I ordered my Raspberry Pi from RS Online around August and received it the week of November 26th (2012). The demand for these little computers has been tremendous and there are only a few authorized direct vendors in the UK (you can visit the Raspberry Pi site to find the vendors).
My entire order consisted of the following:
- Raspberry Pi model B
- RS Electronics protective case
- 4 GB SD Card Pre-loaded with Raspbian (Debian “Wheezy” based Linux)
- RCA Stereo cables
What I initially noticed when I opened the packaging to my new toy was the size of the Raspberry Pi. I have an ArduinoUno and the Raspberry is nearly as small as the Uno. After unboxing and taking pictures of all of the pieces, I worked on getting the Raspberry Pi into the protective case made by RS. This required a small amount of ‘gingerly’ trying to push the Raspberry Pi into place without breaking it or the case, but after a few minutes I figured out the easiest way to get it into and out of the case.
To connect the Raspberry Pi, you will need a USB keyboard, mouse, a Type B USB Plug (the size that most printers use), A USB AC Wall Adapter/Charger and either an HDMIconnector or RCA cable. If you want sound you might want to get a stereo to RCA jack adaptor.
I started with plugging in the keyboard and most first, as it did not require power.
My next activity was to plug the Pi into my TV via the RCA jack.
Always remember this with the RCA jacks: Yellow jacks are typically video, and your Red and White jacks are for left and right audio (stereo). On the Raspberry Pi, the video RCA jack is the same size on both ends, but the audio RCA is two regular size jacks which pair down into a small MP3 headphone size jack that plugs into the Pi. You can see the RCA video plug in the pic below and the RCA audio plug is the small black plug next to it. To start the Pi up, I plugged the USB charger into the wall and the USB Type B connector into the back of the Raspberry Pi.
The Raspbian menu lets you initially configure a lot of items which you will be potentially searching for after the setup — such as making it boot directly into X windows. If you have kids using it, making it boot into X windows is a MUST. Note: Once you set your defaults from the first boot up, you will not see the configuration page again (I would have a pic of this had I known!). You will have to ‘role up the sleeves’ and configure some Unix/Linux configuration files to make any changes after the initial setup.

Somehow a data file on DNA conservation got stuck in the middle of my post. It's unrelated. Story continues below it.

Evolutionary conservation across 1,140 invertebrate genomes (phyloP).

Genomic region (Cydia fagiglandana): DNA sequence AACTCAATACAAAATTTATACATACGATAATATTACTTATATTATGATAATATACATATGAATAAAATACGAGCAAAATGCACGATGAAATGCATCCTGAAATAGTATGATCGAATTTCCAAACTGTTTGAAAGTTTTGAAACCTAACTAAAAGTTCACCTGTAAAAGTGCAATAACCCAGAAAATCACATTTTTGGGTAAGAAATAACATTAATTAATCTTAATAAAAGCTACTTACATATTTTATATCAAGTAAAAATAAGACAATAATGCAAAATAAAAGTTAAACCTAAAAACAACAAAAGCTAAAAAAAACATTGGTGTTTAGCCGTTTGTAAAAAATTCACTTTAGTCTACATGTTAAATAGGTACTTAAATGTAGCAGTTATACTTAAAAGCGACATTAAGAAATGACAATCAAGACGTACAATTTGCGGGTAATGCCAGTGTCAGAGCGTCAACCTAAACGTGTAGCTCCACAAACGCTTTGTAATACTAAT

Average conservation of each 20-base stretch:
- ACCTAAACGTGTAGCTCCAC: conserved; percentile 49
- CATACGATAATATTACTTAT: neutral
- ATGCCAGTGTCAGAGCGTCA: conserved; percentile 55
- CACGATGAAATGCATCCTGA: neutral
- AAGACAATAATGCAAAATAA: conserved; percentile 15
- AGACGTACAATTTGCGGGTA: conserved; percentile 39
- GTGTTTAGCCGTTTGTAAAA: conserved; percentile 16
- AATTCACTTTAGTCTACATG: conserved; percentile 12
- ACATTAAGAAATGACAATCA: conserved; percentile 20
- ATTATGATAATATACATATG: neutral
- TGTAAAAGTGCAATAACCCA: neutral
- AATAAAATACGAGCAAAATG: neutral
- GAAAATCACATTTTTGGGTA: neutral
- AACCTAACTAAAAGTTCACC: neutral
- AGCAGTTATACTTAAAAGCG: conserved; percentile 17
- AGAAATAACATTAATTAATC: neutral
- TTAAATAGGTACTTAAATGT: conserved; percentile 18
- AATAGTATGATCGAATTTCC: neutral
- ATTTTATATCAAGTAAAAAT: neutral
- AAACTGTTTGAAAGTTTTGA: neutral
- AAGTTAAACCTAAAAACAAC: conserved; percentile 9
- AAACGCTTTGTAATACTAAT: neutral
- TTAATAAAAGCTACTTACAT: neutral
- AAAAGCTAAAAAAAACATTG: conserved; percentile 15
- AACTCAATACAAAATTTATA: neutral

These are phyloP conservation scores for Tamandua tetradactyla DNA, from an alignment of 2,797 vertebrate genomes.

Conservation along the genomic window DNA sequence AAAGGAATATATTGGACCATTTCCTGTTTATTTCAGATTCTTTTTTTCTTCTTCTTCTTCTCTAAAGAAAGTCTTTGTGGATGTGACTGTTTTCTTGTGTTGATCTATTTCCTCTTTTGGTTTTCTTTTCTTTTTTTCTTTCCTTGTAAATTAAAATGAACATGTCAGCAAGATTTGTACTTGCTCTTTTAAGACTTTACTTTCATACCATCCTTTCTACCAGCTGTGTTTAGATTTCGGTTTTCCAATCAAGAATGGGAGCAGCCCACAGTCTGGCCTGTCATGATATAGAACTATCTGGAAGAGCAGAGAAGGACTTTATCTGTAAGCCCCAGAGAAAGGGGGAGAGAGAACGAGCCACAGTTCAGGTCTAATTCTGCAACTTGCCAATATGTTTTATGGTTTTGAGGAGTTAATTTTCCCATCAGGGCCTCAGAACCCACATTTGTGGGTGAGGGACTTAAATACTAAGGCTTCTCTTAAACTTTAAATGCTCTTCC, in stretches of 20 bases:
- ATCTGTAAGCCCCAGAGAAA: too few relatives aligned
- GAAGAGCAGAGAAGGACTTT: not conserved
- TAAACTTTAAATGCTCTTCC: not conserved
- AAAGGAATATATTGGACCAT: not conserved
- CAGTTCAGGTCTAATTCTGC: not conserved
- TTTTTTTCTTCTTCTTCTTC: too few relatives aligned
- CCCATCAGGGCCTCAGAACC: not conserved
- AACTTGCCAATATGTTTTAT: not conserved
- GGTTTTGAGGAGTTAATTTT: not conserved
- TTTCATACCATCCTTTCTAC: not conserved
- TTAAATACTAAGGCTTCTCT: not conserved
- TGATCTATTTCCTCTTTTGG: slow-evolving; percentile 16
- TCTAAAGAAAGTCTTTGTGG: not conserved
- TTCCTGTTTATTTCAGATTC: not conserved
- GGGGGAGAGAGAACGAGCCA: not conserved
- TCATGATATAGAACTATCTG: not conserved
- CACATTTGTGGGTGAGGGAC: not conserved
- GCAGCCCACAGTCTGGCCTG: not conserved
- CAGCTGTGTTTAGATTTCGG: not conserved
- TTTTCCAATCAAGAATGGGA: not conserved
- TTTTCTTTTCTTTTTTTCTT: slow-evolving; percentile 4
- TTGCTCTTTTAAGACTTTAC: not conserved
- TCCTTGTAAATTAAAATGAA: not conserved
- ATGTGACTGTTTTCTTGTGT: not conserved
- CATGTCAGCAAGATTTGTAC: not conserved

The pic you can see below is the first boot up.
The boot up screen shows some typical Linux boot-up kernel ring buffer messages. The Raspberry Pi’s boot up was rather speedy and took only a few seconds – the benefit of booting off of a flash drive. The Raspberry Pi is capable of detecting on boot whether you have the RCA jack plugged in or the HDMI cable plugged in. I recommend HDMI if you have a flat screen as it seems to be abled to handle the screen resolutions better than the RCA jack.
My sons enjoyed playing the “Squirrel Game” which consists of trying to eat smaller squirrels to make your squirrel bigger. They kept at it until they won the game.
My older son also played with scratch quite a bit – but it kept locking up, which I believe might be due to the under-powered USB hub I was using.You really have to make sure you have a powered one, as the Pi can only supply so much power for the 2 USB portsthat it has. Once you have a keyboard and mouse plugged in there is not much room for more. I used a USB hub to give me a little more ‘reach’ with my keyboard and mouse, so they didn’t have to be directly in front of the TV. The moral here: Make sure you have enough power for the USB bus – a steady 5 volts DC. Also: You will want a decent USB hub if you want to use more than the 2 USB Type A Plugs that are on the front of the Raspberry Pi.